During 2011–2014 we collected 100 Eutropis longicaudata eggs from populations on each of the Taiwan mainland, Green Island and Orchid Island and raised them in captivity to determine if egg-guarding behavior has a strong genetic basis (Supplementary Fig. S2). We built a nesting site environment in our laboratory similar to field nesting sites, with plastic drainage pipes placed in glass terraria (85 × 45 × 30 cm) and maintained temperatures within 26–30 °C37. When the eggs hatched and lizards grew to adult size (18 months after hatching), we mated males and females from the same population. We removed the male after observing copulation and left the pregnant females in their cage. After females laid eggs, we put egg-eating snakes (Oligodon formosanus) into the cage and documented any egg-guarding behavior of the mother lizards collected from the wild. Because anti-snake behaviors were displayed dichotomously (i.e., individuals either exhibited clear violent reactions to the snake, attacking and biting it repeatedly, or ignored the snake38), we simply scored lizards as either exhibiting egg-guarding or not.

Field methods

Our study site on Orchid Island, Taiwan (22°02′N, 121°34′E) is a 110 m long green sea turtle nesting beach with a long-tailed sun skink nesting site located 600 m inland (Supplementary Fig. S2). The sea turtle nesting area is a sandy beach, which allows sea turtles to bury their eggs belowground. The lizard nesting site consists of a 2 km-long concrete retaining wall designed to prevent erosion. Plastic drainage holes (600 holes/km, 10 cm wide × 120 cm long) running through the walls are used by lizards for nesting; lizards lay eggs inside the holes where they remain exposed to predators throughout incubation32,38.

During our study, sea turtle eggs were available for snakes to consume from 1997–2008. After 2008, most sea turtle nests at Orchid Island were relocated for conservation purposes (due to high levels of snake predation) and thus were no longer available for consumption by snakes during July and August, the peak nesting months.

We surveyed sea turtle nesting beaches six times nightly from May-October 1997–2008 and recorded all sea turtle nests laid and captured each snake observed. Snakes were individually marked with a PIT tag inserted between the trunk muscles and skin. We surveyed the inland lizard nesting site every six hours (4 times daily) from May-October 1997–2008 to monitor snake and lizard numbers and snake depredation rates of lizard nests28. We individually marked snakes using microchips41 and used the number of unique individuals captured monthly and annually for analysis. We studied snake: (1) abundances at the sea turtle nesting beaches, (2) abundances at the lizard nesting areas, (3) movements between these two foraging areas, (4) predation of lizard eggs and (5) snake density (numbers captured per year). In addition to the population on Orchid Island, we studied two other sun skink populations nesting inside retaining walls and snake densities on the concrete walls where the lizards nest, but which do not have sea turtles nesting nearby: one on mainland Taiwan (22°42′N, 120°38′E) and the other on Green Island (22°39′N, 121°29′E; Supplementary Fig. S1). As with the Orchid Island site, we surveyed these sites at six hour intervals from May-October 1997–2008 and individually marked snakes, recorded lizard nest temperatures/humidity, scored whether lizards guarded nest-sites and documented the hatching success rates of lizard eggs.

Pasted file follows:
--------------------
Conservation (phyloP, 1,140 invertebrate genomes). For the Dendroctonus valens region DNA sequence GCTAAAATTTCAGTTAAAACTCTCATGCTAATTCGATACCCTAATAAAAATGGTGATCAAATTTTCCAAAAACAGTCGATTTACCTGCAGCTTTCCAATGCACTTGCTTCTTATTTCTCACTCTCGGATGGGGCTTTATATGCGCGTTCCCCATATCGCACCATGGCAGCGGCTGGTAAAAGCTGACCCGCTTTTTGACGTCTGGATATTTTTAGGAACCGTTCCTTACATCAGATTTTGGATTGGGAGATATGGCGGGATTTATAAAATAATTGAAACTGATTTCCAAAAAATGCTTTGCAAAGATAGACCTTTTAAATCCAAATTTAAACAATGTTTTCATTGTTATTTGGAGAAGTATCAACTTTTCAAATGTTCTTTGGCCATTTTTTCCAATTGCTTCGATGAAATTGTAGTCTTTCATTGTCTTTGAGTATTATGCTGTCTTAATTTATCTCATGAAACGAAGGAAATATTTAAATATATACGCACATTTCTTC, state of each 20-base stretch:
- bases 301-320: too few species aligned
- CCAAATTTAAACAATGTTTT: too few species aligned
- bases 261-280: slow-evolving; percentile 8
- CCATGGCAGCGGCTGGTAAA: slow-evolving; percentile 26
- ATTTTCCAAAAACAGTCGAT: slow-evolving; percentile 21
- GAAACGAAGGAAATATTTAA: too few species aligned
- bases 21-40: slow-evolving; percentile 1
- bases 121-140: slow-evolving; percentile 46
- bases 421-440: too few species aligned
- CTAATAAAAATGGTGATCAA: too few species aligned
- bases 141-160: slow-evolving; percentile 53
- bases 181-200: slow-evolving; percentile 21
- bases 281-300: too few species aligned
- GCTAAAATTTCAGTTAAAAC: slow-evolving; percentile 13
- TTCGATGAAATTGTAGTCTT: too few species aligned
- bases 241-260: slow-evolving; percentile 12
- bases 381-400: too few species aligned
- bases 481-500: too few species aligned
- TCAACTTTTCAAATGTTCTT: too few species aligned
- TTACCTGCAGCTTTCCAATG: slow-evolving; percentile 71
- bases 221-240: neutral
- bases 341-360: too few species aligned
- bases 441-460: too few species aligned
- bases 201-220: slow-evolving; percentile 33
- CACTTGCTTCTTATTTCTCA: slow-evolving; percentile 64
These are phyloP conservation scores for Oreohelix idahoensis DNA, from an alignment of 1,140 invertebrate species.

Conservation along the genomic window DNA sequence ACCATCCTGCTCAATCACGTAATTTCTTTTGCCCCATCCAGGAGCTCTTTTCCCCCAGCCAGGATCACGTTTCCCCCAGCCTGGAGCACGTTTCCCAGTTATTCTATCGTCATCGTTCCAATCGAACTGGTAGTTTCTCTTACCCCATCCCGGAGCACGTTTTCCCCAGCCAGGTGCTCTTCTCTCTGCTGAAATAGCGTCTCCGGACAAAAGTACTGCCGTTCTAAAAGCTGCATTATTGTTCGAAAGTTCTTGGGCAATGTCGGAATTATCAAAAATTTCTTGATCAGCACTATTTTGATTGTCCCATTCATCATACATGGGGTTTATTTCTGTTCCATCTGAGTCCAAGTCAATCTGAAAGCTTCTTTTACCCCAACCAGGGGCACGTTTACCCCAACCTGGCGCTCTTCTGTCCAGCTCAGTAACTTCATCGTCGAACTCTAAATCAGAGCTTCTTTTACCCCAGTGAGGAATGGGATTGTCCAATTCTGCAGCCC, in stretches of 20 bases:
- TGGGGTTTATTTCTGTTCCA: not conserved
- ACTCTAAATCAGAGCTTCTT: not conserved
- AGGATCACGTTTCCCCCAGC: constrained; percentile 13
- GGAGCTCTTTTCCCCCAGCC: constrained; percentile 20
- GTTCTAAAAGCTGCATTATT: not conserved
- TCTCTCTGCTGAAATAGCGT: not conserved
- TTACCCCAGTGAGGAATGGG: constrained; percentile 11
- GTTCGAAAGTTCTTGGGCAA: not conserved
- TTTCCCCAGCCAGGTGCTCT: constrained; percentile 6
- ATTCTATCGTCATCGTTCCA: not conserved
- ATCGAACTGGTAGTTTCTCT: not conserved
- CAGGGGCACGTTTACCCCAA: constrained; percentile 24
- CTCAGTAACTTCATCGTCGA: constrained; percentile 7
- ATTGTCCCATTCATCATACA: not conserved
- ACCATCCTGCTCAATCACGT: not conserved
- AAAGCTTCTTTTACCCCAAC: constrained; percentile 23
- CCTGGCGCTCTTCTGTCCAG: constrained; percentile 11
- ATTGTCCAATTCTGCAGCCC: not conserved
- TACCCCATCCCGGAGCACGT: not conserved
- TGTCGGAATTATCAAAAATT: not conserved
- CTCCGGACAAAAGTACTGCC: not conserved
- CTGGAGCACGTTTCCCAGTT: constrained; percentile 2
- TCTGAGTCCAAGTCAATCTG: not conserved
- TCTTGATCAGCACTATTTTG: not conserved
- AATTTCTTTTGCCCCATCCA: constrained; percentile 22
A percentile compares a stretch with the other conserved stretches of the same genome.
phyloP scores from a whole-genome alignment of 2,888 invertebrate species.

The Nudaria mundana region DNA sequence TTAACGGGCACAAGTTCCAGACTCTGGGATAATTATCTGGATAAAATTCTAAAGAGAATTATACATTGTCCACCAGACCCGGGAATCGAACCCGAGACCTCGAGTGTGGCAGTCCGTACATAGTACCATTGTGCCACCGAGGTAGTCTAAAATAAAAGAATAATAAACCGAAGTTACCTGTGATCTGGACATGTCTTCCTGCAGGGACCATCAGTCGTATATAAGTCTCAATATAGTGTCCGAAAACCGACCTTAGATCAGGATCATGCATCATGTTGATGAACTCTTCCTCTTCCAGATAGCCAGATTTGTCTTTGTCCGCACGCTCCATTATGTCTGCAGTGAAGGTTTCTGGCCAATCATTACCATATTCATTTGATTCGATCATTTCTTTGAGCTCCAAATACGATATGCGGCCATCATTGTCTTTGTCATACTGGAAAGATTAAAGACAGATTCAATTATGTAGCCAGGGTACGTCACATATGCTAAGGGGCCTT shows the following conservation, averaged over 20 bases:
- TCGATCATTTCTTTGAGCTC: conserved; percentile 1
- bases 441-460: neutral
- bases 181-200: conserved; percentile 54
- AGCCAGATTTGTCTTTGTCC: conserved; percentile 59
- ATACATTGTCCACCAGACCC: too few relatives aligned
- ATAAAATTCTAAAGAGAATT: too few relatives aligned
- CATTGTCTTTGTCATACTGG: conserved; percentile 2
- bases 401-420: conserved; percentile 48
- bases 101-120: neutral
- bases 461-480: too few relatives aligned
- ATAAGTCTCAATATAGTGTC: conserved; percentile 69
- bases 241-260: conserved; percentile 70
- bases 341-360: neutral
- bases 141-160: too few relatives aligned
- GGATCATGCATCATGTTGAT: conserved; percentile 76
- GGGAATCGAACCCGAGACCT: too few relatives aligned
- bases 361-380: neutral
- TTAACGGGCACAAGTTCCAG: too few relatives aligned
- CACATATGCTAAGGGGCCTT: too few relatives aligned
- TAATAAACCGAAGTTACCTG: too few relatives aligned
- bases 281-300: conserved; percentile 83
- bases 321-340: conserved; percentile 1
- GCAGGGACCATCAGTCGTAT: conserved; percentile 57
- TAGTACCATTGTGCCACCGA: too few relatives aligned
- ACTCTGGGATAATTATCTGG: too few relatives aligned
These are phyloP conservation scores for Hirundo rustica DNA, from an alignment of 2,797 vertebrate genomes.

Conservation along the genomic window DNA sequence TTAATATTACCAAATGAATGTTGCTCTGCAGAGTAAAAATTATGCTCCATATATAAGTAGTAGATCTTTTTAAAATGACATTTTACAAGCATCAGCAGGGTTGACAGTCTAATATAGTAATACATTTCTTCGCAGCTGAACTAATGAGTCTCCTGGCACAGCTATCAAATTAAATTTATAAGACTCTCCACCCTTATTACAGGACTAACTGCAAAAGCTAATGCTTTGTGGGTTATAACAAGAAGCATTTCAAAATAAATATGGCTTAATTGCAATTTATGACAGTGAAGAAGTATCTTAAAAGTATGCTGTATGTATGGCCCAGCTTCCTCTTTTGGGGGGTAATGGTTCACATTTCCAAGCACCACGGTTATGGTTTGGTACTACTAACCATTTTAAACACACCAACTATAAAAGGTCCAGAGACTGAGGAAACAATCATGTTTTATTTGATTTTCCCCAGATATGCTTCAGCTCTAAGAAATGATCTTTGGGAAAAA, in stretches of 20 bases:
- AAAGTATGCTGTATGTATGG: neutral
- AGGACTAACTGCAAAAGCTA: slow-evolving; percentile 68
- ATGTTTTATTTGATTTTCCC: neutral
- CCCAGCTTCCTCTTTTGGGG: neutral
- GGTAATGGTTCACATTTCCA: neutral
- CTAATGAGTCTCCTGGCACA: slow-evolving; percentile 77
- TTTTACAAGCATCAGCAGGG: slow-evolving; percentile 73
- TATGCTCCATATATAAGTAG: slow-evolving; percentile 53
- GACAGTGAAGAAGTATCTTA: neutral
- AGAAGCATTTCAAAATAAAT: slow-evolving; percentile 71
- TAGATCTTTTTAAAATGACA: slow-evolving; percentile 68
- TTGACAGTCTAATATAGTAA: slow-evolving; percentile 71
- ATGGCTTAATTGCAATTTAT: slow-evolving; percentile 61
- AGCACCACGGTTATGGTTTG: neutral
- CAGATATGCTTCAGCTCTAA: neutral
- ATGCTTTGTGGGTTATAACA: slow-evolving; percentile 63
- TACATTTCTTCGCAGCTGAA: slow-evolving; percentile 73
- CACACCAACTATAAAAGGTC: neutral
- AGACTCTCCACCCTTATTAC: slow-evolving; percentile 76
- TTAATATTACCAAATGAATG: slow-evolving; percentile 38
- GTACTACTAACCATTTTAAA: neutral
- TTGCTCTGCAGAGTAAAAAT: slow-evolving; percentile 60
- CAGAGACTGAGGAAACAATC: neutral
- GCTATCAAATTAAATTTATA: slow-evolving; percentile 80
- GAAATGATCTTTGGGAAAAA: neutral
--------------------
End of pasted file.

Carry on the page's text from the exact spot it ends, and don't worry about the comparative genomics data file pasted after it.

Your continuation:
Across all sites, the main causes of lizard egg failure are predation (by snakes or ants32,41,42,43) and fungal infection32,38. We inferred predation by egg-eating snakes when the entire clutch was consumed32; ants were directly observed consuming individual eggs42,44; and fungal infections were visually observed on eggs that failed to hatch32. We determined the relative effectiveness of maternal care in each population by removing attending females and then covering a subset of nest holes with plastic mesh (with 3 × 3 mm holes) to experimentally exclude snake predators from accessing lizard eggs, but allowed ants and fungi passed through the nets. We recorded hatching success rates when these predators both could (controls) and could not (vertebrates experimentally excluded) access eggs.

All work was performed in accordance with animal ethics protocols approved by the Taiwanese Wildlife Conservation Act by the Forestry Bureau, Council of Agriculture, Taiwan and the Taiwanese National Museum of Natural Science (approval NMNSHP02-002).

Additional Information

How to cite this article: Pike, D. A. et al. Surf and turf: predation by egg-eating snakes has led to the evolution of parental care in a terrestrial lizard. Sci. Rep. 6, 22207; doi: 10.1038/srep22207 (2016).